When we arrived at the Green Lake shoreline Abe was quick to unload the car, stack open arms with supplies and begin the trek onto the ice. Together, the four of us piled through shin deep snow across the lake until we found ourselves a few hundred yards off shore, sandwiched between ice shacks that had taken up winter residence on the ice. With sunrise fast approaching, Abe almost immediately fired up the auger we had dragged onto the lake and began tapping holes through the nearly two feet of frozen water beneath our feet. “I’m going to get a few holes going and set some tip-ups. You can take the auger from there,” Abe said looking at me through the dark. “No problem. I can’t wait to fire up that hog,” I replied motioning toward the auger. Micah gave a slight chuckle at my comment as he dropped a bucket of supplies near the freshly exposed water and began handing Abe a tip-up. “Alright, Caleb, let’s go for it,” my Dad chimed in from a few feet away, “Grab that auger and we’ll get the rest of the holes ready.”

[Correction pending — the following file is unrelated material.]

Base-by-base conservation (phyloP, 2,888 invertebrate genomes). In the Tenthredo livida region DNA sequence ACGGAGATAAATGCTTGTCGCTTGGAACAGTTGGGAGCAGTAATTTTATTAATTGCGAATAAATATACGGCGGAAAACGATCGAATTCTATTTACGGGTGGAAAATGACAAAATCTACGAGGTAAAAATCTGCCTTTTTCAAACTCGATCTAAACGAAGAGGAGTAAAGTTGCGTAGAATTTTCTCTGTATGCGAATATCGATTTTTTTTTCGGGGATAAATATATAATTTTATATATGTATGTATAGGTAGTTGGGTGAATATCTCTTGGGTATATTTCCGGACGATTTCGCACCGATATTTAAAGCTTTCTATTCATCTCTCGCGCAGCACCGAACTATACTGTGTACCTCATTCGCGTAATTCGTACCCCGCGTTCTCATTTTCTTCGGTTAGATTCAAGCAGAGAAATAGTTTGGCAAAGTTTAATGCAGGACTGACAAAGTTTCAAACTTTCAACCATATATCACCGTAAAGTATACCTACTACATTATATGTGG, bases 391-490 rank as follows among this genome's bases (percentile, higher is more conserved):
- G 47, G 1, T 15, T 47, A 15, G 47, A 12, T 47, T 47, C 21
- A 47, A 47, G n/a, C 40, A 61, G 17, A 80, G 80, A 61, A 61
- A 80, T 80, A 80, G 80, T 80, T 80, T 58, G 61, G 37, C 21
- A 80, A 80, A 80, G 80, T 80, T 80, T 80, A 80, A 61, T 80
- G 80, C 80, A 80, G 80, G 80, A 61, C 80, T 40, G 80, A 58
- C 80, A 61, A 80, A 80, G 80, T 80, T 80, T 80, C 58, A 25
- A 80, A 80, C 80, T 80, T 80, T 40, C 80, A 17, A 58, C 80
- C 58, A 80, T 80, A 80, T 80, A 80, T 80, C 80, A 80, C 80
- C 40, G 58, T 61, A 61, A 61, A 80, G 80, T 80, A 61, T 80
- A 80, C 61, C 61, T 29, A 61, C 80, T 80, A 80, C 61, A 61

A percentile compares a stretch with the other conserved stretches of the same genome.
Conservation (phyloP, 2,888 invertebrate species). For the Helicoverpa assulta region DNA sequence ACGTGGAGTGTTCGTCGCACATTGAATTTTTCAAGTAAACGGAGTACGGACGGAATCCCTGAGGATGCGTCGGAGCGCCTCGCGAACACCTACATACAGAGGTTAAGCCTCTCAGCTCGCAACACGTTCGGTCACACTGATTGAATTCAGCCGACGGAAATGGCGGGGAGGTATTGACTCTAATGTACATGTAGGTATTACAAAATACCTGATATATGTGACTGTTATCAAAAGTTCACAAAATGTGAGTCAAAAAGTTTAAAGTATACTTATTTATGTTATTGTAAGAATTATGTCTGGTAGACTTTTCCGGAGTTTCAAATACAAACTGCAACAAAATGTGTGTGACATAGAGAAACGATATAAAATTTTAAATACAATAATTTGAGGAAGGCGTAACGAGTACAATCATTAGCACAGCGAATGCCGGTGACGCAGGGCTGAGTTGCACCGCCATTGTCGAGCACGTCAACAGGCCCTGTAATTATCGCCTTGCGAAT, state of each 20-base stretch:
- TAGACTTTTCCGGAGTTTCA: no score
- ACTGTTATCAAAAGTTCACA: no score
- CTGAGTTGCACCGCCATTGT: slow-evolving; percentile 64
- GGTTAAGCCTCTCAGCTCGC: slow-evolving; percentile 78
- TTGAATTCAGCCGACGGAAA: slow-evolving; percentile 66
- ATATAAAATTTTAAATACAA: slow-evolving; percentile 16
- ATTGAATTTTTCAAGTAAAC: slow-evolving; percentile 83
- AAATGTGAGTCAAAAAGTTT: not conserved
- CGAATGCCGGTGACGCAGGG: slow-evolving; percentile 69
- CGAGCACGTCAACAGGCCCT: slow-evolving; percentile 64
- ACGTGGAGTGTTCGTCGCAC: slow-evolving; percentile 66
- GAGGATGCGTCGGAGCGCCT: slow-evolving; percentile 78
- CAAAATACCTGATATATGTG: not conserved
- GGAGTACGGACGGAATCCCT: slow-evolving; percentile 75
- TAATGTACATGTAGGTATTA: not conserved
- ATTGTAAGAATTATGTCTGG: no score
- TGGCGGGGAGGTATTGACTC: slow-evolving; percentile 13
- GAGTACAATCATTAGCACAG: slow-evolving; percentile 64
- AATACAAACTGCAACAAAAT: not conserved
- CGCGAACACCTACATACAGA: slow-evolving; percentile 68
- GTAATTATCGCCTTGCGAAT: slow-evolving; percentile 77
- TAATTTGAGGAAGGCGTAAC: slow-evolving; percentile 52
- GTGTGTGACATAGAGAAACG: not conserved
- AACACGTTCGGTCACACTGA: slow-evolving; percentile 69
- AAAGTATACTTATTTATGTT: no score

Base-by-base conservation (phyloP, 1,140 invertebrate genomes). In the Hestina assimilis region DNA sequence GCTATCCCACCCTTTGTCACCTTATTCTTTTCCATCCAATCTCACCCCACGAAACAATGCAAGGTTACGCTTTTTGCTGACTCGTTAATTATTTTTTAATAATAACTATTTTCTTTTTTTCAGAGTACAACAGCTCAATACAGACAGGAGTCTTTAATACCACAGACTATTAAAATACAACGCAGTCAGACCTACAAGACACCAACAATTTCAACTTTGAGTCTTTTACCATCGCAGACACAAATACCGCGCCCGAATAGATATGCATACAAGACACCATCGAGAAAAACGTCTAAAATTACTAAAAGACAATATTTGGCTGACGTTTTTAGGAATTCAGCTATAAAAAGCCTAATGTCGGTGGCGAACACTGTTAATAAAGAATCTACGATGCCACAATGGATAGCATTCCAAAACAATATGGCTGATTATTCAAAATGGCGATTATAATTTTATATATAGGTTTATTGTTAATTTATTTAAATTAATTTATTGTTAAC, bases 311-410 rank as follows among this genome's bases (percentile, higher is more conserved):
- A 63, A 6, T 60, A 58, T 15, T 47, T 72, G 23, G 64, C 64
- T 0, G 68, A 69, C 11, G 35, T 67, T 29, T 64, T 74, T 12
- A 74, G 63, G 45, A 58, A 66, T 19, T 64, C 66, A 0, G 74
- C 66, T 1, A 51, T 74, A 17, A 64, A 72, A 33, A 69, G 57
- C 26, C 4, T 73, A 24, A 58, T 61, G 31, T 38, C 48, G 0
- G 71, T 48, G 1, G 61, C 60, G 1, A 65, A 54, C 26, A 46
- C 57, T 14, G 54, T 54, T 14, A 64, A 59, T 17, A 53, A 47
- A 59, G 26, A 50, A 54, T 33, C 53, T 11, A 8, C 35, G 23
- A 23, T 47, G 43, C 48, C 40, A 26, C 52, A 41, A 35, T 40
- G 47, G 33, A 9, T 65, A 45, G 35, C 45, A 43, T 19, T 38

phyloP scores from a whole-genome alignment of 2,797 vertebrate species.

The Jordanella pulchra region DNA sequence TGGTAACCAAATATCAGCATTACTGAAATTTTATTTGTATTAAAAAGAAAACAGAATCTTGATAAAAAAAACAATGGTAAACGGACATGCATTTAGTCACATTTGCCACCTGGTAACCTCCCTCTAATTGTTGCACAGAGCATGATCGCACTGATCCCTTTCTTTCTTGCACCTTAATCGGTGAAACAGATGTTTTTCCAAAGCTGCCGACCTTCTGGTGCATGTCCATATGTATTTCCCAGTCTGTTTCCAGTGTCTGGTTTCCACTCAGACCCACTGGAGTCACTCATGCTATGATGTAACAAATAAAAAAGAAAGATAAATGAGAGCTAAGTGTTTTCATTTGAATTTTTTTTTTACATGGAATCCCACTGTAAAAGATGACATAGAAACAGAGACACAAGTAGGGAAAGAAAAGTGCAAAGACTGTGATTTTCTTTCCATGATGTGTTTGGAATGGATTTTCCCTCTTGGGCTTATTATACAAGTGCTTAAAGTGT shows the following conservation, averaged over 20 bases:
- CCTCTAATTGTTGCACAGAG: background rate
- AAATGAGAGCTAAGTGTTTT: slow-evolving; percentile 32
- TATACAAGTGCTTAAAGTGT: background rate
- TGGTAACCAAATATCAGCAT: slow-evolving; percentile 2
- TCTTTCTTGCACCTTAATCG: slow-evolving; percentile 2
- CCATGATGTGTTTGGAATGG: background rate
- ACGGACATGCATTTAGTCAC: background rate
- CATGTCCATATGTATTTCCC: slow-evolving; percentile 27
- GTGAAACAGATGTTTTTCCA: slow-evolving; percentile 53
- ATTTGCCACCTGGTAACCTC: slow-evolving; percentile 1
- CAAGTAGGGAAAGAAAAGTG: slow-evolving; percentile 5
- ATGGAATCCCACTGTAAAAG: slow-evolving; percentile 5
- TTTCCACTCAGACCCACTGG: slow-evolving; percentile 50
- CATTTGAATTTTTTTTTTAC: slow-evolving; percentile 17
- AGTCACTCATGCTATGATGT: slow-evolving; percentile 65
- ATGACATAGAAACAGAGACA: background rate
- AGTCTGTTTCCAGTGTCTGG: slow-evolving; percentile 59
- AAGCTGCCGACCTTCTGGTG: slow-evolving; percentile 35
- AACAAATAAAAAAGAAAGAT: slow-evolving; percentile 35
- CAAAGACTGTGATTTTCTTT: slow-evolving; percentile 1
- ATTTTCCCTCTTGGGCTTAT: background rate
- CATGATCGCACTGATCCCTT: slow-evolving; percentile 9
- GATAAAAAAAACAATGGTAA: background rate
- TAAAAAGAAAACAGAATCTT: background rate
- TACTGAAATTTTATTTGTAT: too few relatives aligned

Eager to get my hands on an ice auger for the first time, I gladly grabbed the piece of equipment and started walk with my Dad further across the ice. Over the next few minutes we strategically tapped the ice, checked water depth, and cleared ice debris from around each new hole. Admittedly, the task of boring through the ice excited me a little more with each new hole we drilled, leaving me enthusiastic about the experience for the first time since my alarm sounded this morning. After getting a primer on setting and baiting a tip-up at depth, I walked with the group to a central location around our tip-up holes where we set up our chairs and prepared for the action to begin... Then all we could do was wait.

Looking down through two feet of ice

Micah grabbing some bait

Setting the tip up